James Hogg

Walter Scott to Lord Byron, 6 November 1813; in Lockhart, Life of Scott (1837-38; 1902) 2:366-67.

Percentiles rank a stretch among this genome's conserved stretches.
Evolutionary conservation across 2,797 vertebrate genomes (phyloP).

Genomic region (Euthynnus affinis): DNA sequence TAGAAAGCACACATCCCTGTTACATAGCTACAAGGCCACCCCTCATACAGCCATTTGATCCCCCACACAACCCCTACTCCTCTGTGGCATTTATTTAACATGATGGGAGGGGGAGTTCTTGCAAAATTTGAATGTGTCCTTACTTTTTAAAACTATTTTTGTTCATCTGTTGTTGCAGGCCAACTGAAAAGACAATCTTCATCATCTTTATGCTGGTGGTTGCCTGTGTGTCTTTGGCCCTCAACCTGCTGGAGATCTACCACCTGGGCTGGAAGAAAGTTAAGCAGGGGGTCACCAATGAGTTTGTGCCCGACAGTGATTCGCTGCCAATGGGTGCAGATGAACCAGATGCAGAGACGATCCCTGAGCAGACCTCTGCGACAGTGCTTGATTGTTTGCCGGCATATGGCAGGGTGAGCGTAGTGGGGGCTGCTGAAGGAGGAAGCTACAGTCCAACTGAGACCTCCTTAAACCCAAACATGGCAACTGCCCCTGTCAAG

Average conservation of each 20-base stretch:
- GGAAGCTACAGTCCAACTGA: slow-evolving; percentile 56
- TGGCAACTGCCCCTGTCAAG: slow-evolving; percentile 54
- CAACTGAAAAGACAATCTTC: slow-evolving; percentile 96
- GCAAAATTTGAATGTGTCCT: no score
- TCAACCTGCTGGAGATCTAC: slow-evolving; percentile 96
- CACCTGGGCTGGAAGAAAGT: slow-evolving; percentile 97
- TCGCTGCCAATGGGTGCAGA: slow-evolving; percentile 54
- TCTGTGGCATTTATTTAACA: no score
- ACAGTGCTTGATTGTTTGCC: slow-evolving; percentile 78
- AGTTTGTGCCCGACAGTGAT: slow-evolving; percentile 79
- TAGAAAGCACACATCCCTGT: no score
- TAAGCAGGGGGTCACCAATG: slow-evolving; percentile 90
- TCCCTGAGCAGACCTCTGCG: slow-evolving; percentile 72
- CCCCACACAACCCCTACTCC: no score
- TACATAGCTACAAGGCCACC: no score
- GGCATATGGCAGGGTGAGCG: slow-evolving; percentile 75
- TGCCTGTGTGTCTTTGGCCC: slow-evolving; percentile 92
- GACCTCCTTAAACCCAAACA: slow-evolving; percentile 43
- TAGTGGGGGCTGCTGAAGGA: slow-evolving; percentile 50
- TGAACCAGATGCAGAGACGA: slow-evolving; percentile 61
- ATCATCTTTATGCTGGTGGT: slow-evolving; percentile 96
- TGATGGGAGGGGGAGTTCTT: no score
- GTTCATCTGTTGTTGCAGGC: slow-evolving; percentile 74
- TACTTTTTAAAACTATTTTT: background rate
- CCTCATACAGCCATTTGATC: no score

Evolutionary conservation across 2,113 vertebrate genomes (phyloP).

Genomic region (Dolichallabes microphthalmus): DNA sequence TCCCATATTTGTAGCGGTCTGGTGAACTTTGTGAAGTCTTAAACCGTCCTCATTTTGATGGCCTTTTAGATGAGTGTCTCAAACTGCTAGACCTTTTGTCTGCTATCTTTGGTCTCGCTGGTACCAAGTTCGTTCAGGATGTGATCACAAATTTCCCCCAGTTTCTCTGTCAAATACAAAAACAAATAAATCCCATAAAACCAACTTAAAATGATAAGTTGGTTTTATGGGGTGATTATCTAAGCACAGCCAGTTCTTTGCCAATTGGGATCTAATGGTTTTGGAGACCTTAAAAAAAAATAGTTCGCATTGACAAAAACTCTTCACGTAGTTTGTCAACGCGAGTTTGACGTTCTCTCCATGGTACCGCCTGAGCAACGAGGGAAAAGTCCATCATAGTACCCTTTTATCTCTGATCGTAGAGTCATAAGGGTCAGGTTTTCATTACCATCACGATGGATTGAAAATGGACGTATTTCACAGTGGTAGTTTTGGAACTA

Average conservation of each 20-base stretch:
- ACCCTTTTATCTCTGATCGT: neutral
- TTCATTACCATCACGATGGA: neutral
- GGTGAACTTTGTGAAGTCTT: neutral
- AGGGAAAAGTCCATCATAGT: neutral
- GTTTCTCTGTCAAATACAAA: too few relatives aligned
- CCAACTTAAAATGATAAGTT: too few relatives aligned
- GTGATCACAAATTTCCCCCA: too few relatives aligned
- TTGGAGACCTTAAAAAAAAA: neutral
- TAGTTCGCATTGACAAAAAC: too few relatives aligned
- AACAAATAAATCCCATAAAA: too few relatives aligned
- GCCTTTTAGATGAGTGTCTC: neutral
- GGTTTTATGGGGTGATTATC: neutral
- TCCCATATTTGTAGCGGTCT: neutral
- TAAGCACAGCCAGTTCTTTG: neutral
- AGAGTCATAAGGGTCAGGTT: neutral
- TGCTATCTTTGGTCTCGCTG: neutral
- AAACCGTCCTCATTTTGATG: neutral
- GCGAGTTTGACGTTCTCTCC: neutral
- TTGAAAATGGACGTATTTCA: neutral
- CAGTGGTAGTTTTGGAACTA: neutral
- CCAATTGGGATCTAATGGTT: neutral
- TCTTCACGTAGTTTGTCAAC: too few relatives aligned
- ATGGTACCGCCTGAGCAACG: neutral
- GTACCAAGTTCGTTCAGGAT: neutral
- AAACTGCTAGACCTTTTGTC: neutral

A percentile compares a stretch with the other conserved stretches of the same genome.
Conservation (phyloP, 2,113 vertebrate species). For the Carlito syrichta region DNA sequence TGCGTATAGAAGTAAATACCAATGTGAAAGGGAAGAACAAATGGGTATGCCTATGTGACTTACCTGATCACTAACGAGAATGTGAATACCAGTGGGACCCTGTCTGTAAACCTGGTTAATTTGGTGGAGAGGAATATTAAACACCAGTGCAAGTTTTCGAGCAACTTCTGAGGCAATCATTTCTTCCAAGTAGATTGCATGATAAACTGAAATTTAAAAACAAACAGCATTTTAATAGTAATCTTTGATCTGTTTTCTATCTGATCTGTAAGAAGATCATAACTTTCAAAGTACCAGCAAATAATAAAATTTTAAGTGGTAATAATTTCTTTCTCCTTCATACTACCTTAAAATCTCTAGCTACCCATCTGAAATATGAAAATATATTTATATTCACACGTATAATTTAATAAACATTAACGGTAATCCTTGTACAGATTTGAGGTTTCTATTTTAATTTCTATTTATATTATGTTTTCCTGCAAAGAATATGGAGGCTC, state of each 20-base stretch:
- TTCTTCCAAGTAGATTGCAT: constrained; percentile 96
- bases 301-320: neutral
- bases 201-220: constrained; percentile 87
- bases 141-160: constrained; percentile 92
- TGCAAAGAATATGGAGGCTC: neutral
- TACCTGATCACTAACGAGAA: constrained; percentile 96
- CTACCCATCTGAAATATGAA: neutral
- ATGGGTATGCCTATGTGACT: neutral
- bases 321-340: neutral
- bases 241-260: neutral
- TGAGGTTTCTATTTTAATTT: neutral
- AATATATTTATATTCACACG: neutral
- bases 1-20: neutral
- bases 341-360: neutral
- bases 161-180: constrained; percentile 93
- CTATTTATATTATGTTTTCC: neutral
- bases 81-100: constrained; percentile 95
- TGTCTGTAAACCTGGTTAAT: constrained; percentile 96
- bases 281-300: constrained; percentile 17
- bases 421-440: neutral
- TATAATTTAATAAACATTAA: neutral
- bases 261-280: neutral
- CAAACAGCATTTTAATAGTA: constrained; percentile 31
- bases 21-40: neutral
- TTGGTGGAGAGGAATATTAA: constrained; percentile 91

The author of the Queen's Wake will be delighted with your approbation. He is a wonderful creature for his opportunities, which were far inferior to those of the generality of Scottish peasants. Burns, for instance — (not that their extent of talents is to be compared for an instant) — had an education not much worse than the sons of many gentlemen in Scotland. But poor Hogg literally could neither read nor write till a very late period of his life; and when he first distinguished himself by his poetical talent, could neither spell nor write grammar. When I first knew him, he used to send me his poetry, and was both indignant and horrified when I pointed out to him parallel passages in authors whom he had never read, but whom all the world would have sworn he had copied. An evil fate has hitherto attended him, and baffled every attempt that has been made to place him in a road to independence. But I trust he will be more fortunate in future.